If you’d like to try more ermine frosting flavors, you should try my Vegan Banana Cupcakes with Cinnamon Ermine Frosting!
Substitution for Blood Orange Juice?
If blood oranges aren’t available where you live, you can use regular naval oranges in the cake and the frosting. You can use lemon juice and lemon zest in the cake, but I have not tested a lemon ermine frosting yet. I suspect that using all lemon juice would make it too tart with the amount of sugar called for in this recipe. But if you try it, let me know what you think! Grapefruit might not be a good substitute in either the cake or the frosting as it’s much more bitter than oranges.
If you make this Vegan Citrus Cake with Blood Orange Frosting, please give it a rating in the recipe card and leave a comment below! Follow along on Instagram where you can tag me in your creations using my recipes, I love seeing what you’re cooking! You can also follow me on Pinterest for vegan recipe inspiration and on Facebook. Thank you for reading!
Vegan Citrus Sheet Cake with Blood Orange Frosting
For the Vegan Citrus Cake:
- 3 cups all-purpose flour
- 1 ½ cups granulated sugar
- 1 tbsp baking powder
- 1 tsp baking soda
- ¾ tsp salt
- ⅔ cup neutral oil e.g. sunflower, canola, etc
- 1 cup orange juice*
- 1 cup plant-based milk I use soy
- 3 tbsp orange rind, finely grated from 2-3 oranges
- 1 tbsp vanilla extract
- ½ tsp almond extract
For the Blood Orange Ermine Frosting:
- 1 cup blood orange juice from 4-6 blood oranges
- 1 cup granulated sugar
- 5 tbsp all-purpose flour
- 2 tsp vanilla extract
- 1 cup vegan butter stick type, not the variety sold in tubs
For Topping (optional):
- 3-4 blood oranges, sliced 1/4" thick (rind and seeds removed)
- For the Citrus Cake:
- Preheat the oven to 350°F. Line a 9”x13” baking pan with parchment paper, or lightly grease with coking spray.
- In a large bowl, sift and whisk the flour, granulated sugar, baking powder, baking soda and salt together. In a medium bowl or large glass measuring cup, whisk together the orange juice, plant-based milk, sugar, oil, orange rind, vanilla and almond extracts together.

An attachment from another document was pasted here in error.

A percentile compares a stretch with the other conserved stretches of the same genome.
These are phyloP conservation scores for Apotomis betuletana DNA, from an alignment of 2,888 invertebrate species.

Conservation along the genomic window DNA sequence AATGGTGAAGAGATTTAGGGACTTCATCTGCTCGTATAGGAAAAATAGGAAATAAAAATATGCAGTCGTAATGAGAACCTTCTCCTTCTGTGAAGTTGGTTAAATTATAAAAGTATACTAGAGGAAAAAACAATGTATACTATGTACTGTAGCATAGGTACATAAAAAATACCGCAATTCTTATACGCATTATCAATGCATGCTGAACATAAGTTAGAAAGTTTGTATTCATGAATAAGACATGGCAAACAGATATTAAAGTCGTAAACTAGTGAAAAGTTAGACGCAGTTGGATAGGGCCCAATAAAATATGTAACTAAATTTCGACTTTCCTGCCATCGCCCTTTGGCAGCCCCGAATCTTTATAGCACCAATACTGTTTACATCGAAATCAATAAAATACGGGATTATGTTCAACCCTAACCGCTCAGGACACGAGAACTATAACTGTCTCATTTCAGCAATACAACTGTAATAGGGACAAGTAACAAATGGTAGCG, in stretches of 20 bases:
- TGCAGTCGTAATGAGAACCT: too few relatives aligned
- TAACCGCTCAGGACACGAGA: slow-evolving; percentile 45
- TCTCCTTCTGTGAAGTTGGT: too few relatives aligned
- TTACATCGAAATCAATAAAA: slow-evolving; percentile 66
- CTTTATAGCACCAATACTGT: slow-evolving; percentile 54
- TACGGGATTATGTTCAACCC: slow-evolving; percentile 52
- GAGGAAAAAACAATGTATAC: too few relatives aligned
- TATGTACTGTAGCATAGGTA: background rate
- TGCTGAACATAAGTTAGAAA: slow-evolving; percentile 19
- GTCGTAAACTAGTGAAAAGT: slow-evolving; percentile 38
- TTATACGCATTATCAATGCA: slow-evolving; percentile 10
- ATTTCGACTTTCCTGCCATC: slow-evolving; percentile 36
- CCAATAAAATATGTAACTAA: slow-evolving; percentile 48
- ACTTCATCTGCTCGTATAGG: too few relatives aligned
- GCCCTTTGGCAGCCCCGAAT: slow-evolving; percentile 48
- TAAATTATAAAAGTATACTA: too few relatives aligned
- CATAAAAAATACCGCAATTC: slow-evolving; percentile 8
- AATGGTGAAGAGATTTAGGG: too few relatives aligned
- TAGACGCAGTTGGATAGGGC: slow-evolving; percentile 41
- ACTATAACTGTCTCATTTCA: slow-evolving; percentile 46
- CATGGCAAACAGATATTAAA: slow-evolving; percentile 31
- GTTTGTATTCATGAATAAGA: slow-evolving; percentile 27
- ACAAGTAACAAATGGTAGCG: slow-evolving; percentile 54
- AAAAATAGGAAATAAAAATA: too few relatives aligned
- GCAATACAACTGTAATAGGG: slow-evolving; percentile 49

- Make a well in the dry ingredients and pour in the wet ingredients. Mix with a large spoon until combined, taking care not to over-mix. Pour into the prepared baking pan. Bake in the center of the oven for 30-35 minutes or until a toothpick inserted into the middle comes out clean, or with a few baked crumbs. Cool the cake completely before frosting.
- For the Blood Orange Frosting:
- Whisk the sugar and flour together in a small bowl. Pour in the orange juice slowly, whisking constantly. Pour through a fine mesh sieve into a small pot and place over medium-low heat, stirring constantly. Once the mixture thickens and is bubbling, cook another 2 minutes stirring constantly. Do not under-cook or the frosting will taste like flour and will not thicken enough.
- Pour into a bowl and place plastic wrap directly over the surface to prevent a skin from forming. Let cool completely to room temperature.
- In a stand-mixer with whisk attachment, beat the vegan butter on high for 5 minutes, scraping down the sides as necessary. Beat in the vanilla extract. Reduce the speed to medium, and add the cooled flour mixture a spoonful at a time. Once it’s all added, beat on high for about 5 minutes or until light, fluffy and silky.
To Assemble the Cake:
- Spread the blood orange frosting over the cooled cake. Decorate with blood orange slices, if desired. The cake wrapped airtight at room temperature – if it's hot where you are, this cake is best kept in an air-tight container in the fridge for up 5-7 days to prevent the frosting from melting and curdling.
The Nutrition Information is only an estimate. The accuracy of the Nutrition Information for any recipe on this site cannot be guaranteed.
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Trina and Tina
Wednesday 5th of February 2020